In order to engage co-workers in the research process some of the interviews included a partner, usually a designer or an engineer, who wanted to learn more about qualitative research and get to know an actual Tile user. This person was asked to, at first, simply take notes but also encouraged to bring up their own questions toward the end of the interview. Pair interviews are fascinating and useful — you get to watch how someone else thinks about yet another someone else’s thinking. Bringing in the unexpected element of an interview partner can help you shake yourself out of your ingrained interview habits and personal frame of reference and into seeing a new and different perspective.
After each individual interview, I would update and revise my Discussion Guide. This was necessary because I was constantly discovering better ways to discuss the topic of privacy — how a similar question could be most effectively posed with different individuals, how to ask tricky or sensitive topic questions, and how to guide the conversation while also letting it remain natural and comfortable and keeping it within our time limit.
Simultaneously with my user interviews, both in order to grow engagement and interest in the study amongst Tile staff and to satisfy my own curiosity, I would draw surveys on a whiteboard near the design and engineering desks. An office-wide email asked people to respond with their own opinions about privacy by marking down their names or a check mark in the category they most identified with. Anyone who responded got to select from a wide variety of Pocky as a reward. While we all learned some new things about each other though the whiteboard surveys, an unexpected perk of this informal research was the number of conversations I had with coworkers about their own privacy experiences and beliefs. These conversations helped spark new insights and ideas that were then incorporated back into the next phase of the project.
Once the group of seven interviews were completed, Winnie and I worked together to review my findings pull out several themes. We learned that some people are very open to sharing, others hate sharing but use it anyways, and yet others value their privacy over everything. Winnie found it surprising that people would share their locations in order to avoid the annoyance of frequent “Where are you?”-type questions, while I was surprised how heavily phone battery drain rate figured into some user’s decisions to use or not use Bluetooth and location sharing features.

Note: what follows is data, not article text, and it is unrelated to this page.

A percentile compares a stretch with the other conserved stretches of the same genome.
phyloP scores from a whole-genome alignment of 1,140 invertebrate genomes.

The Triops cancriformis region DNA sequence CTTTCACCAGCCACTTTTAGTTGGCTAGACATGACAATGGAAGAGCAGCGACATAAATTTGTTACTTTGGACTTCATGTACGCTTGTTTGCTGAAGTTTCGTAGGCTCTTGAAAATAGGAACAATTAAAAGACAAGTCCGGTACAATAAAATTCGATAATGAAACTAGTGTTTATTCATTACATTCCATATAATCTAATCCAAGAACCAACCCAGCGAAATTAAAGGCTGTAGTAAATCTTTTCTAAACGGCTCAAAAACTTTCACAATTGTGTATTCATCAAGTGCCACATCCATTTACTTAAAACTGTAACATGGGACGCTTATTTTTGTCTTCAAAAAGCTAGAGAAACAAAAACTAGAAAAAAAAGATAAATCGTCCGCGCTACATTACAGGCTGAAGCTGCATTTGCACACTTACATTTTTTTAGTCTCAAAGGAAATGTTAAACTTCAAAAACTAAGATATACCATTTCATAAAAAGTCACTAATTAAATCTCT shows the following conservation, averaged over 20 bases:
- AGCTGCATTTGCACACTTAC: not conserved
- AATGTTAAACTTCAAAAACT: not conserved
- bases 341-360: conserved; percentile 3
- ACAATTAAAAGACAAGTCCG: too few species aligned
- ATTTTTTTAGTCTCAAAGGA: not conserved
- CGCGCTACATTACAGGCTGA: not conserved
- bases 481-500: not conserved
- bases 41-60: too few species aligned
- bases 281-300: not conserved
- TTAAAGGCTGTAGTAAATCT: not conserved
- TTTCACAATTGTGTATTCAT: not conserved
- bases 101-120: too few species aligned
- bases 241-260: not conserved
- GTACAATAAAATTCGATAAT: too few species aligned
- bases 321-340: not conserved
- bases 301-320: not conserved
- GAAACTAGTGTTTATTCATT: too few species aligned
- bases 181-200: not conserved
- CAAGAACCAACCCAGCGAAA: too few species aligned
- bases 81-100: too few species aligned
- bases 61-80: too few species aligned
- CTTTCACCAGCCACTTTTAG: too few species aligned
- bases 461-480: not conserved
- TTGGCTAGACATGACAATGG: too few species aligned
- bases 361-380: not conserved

Once I’d presented our mid-project status to VJ, it was time to begin the second half of the project.
Part Two of the study was to pull from the themes, beliefs, and habits identified in the individual interviews and create a large-scale survey of a significant population of current Tile users. At the time, Tile had about 1.4 million active users, and because I wanted to have a 95% confidence level with a 2% margin of error, we needed 2397 responses. Given that these sorts of surveys receive about a 5% response rate, I would need to invite 47,940 users to participate.
I asked the Data Analytics team for a list of 50,000 emails to contact, and began working on an extensive questionnaire, which we would host via SurveyMonkey. This survey asked our users if they shared their personal location, what software they used to share their personal location, who they shared their location with, why they shared it, and what thoughts they had regarding both location sharing in general and Tile’s potential offering of personal location sharing. In order to create an easy to answer survey, I taught myself SurveyMonkey’s “advanced logic” systems and set up the questions so that, for example, if someone responded that they did not share their location at all, they would not be asked who they shared their location with.
The survey was sent out over the course of a week, partially due to my own curiosity regarding which days of the week we’d receive the most responses, but also in an effort to contact people with different lifestyles checking their emails at different times. As always, compensation was offered for the user’s trouble, this time as a chance at a $100 gift card to use on Amazon. I had been asked to create a database of users for future studies and interviews, so I additionally mentioned that if one opted-in at the end of the current survey they might be contacted for future interviews which would be compensated at $50/hour.
The survey was quite successful, gathering 3954 responses instead of the hoped-for 2400. SurveyMonkey automatically provided some basic analytics and response breakdowns, but for deeper answers I again turned to our Data Science team who were incredibly helpful in parsing out my complex system of questions into solid numerical answers.
Finally, both I and my data team partner Ron presented our findings to the PMs and the Head of Design. It was interesting to discover how much more attention the results received from the Product Managers than had the process of uncovering them. It seems that my background in design has led me to place additional value on understanding how answers are obtained, and my presentations would have gone more smoothly had I already known this is not necessarily standard! Additionally, I came to understand that being embedded in a team from the very start is incredibly helpful in speeding up the process of deciding which questions to ask. Chasing down the true intent of a request to add this or that to a survey or interview can be challenging, both to team dynamics and in the amount of additional time and effort it takes. However, seeking to uncover the wants and needs of one’s colleagues is in many ways the same process as uncovering the reasons behind a user’s statements or actions, and so can be a bit fun and exciting, too.